I live about 9 miles from WOR and 12 from WABC, both 50 kW stations. 10 volts peak-to peak applied to the bridge overrides the local radio station pickup sufficiently to provide a clear null on the meter when using the circuit shown in Fig. 1 when using a 1N34A diode. A useable null with an applied signal of only 1.5 volts p-p can be obtained when using the circuit in Fig. 2 with zero bias detector diodes, sound-powered phones instead of a meter and the parallel LC filter.
What can one do with the measurement results?
The main practical thing one can do with the bridge is to Measure and Monitor antenna-ground circuit resistance. This resistance comes primarily from the physical ground, not the antenna and ground connecting leads or radiation resistance of the antenna. Any increase in the antenna-ground resistance serves to reduce the signal power available from the antenna. Any decrease, of course increases it. A halving of the antenna-ground system resistance provides a 3 dB increase in available signal power, if one properly rematches to the crystal radio set input circuit.
Measure: One can experiment with different grounds and
various ground paralleling schemes to come up with the one that has
the lowest resistance. Use of this one will result in maximizing
the available signal power (more volume). Experiments using a
counterpoise ground can be made.
The other thing one can do, if one is mathematically engineering
a crystal radio set, is to use the R and C values as parameters in the design.
See Article #22.
Measurement results on an indoor attic antenna system:
The measured antenna-ground system capacitance was 295 pF at 0.5 MHz, 325 at 1.0 MHz, 410 at 1.5 MHz and and 660 at 2.0 MHz initially. The respective series resistances measured: 17, 12, 10 and 14 ohms. The equivalent reactance elements of this antenna are a capacitance of 285 pF in series with an inductance of 12.5 uH. Since my ground is composed of the house cold water supply pipes in parallel with the the hot water baseboard heating system pipes, much of the capacitance from the horizontal attic antenna wire is to them and the roof, not a real resistive earth ground. That, I think explains the low resistance and high capacitance readings. Probably the ground system is acting as a sort of counterpoise.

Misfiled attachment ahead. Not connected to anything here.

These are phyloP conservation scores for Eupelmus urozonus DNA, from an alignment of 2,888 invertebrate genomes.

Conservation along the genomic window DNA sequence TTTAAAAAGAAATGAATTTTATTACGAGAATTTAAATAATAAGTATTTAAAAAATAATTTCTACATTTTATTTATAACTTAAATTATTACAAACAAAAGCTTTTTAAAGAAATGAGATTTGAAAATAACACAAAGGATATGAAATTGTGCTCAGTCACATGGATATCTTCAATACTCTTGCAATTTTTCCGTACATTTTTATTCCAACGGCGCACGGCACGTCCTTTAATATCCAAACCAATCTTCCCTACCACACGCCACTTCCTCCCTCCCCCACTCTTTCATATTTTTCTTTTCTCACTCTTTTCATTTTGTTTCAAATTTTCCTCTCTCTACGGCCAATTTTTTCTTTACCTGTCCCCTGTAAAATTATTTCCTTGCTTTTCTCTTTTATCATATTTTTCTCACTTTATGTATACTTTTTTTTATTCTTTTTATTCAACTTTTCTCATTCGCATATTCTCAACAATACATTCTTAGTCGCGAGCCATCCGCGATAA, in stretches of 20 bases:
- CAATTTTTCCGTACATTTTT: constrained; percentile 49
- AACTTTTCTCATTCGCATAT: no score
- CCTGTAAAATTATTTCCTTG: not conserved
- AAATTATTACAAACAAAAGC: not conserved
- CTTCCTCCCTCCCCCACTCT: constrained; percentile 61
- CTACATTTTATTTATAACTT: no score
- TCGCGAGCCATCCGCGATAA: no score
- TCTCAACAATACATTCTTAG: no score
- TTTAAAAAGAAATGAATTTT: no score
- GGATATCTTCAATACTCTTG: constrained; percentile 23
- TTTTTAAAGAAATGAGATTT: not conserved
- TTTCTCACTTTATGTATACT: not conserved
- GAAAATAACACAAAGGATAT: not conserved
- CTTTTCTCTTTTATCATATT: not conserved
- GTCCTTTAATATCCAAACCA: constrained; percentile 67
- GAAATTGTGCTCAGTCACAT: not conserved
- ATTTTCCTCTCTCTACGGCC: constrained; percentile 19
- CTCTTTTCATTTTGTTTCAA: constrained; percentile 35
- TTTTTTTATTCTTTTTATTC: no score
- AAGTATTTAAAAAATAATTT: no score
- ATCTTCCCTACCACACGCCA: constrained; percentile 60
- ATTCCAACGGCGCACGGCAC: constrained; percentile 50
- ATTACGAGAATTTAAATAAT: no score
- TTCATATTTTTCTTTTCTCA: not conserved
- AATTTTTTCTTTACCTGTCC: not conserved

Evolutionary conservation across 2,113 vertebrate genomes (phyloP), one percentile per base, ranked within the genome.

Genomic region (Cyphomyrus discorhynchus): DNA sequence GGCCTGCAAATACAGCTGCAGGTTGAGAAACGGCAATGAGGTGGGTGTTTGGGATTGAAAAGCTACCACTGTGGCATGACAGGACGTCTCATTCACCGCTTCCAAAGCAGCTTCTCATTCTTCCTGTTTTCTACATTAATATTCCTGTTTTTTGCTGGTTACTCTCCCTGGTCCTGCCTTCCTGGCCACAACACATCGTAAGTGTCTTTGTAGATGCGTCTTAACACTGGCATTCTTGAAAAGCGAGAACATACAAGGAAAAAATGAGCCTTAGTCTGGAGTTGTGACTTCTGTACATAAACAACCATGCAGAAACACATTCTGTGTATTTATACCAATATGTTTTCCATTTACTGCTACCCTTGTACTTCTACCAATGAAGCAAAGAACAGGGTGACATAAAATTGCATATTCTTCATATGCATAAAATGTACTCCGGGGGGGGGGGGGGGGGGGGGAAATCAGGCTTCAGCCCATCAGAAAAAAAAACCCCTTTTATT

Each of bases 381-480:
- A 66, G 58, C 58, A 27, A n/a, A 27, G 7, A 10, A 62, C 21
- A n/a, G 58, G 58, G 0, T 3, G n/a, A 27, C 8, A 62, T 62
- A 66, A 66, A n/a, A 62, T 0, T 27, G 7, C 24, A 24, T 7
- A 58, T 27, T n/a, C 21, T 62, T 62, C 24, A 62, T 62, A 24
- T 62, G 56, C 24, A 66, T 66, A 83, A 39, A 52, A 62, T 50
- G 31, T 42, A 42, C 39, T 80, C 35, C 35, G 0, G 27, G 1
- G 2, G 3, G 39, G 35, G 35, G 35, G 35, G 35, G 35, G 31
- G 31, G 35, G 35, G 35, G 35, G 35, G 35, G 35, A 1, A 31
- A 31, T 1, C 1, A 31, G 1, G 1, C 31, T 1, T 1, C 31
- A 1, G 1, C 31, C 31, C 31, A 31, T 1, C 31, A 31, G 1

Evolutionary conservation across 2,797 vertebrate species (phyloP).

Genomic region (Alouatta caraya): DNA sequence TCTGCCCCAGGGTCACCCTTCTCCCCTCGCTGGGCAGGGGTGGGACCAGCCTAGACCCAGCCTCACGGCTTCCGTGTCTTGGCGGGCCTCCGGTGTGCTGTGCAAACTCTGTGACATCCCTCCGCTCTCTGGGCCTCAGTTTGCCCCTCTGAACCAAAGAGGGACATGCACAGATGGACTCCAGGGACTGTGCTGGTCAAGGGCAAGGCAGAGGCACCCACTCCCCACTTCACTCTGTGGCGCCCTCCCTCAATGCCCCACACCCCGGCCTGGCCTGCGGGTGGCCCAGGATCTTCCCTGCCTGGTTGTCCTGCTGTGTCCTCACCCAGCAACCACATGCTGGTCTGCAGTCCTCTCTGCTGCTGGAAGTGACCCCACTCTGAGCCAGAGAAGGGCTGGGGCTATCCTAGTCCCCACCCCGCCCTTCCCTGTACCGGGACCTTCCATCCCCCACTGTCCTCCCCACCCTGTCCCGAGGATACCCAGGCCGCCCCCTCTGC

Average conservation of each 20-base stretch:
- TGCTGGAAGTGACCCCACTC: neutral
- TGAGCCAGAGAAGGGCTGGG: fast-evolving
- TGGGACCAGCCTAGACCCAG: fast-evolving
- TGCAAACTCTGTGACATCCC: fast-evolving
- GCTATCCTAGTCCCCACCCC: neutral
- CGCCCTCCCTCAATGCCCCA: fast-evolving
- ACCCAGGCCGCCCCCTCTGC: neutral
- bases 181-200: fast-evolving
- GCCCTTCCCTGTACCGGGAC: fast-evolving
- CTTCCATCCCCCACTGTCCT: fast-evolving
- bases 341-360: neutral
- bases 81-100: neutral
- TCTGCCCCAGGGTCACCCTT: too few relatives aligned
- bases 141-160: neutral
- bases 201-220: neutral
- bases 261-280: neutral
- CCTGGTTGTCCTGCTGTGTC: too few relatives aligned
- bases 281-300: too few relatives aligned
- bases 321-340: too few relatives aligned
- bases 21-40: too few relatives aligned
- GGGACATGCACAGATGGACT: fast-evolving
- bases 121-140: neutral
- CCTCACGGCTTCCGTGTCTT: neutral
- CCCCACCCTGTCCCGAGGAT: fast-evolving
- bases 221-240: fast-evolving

I decided to see if I could get greater signal pickup by changing to a very crude simulation of a flattop antenna. To do this, I paralleled the antenna wire with a piece of TV twinlead connected to it at each end and at the point of down-lead takeoff. The twinlead was separated from the 7/26 wire by about 2 1/2 feet. The new measured antenna-ground system parameters became: Capacitance: 430 pF at 0.5 MHz, 510 at 1.0 MHz and 860 at 1.5 MHz. The respective series resistance values became: 15, 12 and 11 ohms. The equivalent reactance elements became a capacitance of 405 pF in series with an inductance of 14.2 uH. Signal pickup increased by a negligible 0.8 dB at 710 kHz, and even that was, I'm sure, within experimental error.
One may want to compare these equivalent impedance components with the 'Standard Dummy Antenna', as specified in 1938 by the IRE (Institute of Radio Engineers) in 'Standards on Radio Receivers'. My reference for this is Terman's Radio Engineer's Handbook, first edition, 1943, pp 973 and 974. A rather complex equivalent circuit for the antenna is shown on page 974. It is stated that a simpler alternative network, given in footnote #2 on page 973, can be used when only the BC band is of interest. It consists of the series combination of a 200 pF capacitor, 25 ohm resistor and 20 uH inductor. Terman states that the two antenna equivalent circuits have closely the same impedance characteristics in the BC band. The impedance graph on page 974 and the impedance from the series combination of 200 pF, 25 ohm resistor and 20 uH differ, particularly in the resistive curve in the complex equivalent circuit. The 25 ohm resistance in the simplified circuit is probably taken from the resistance in the complex circuit, at the geometric center of the BC band. This resistance is shown as constant in the simplified circuit, and as a strong function of frequency in the more complex circuit. It is suggested that the complex equivalent circuit is theoretically derived, assuming a perfect ground and therefore does not include the resistance of the ground return path. The ground circuit can easily add 15-50 or more ohms to the circuit.
#20 Published: 11/24/01; Revised 04/16/2004
© 2001-2008 Ben H. Tongue, All rights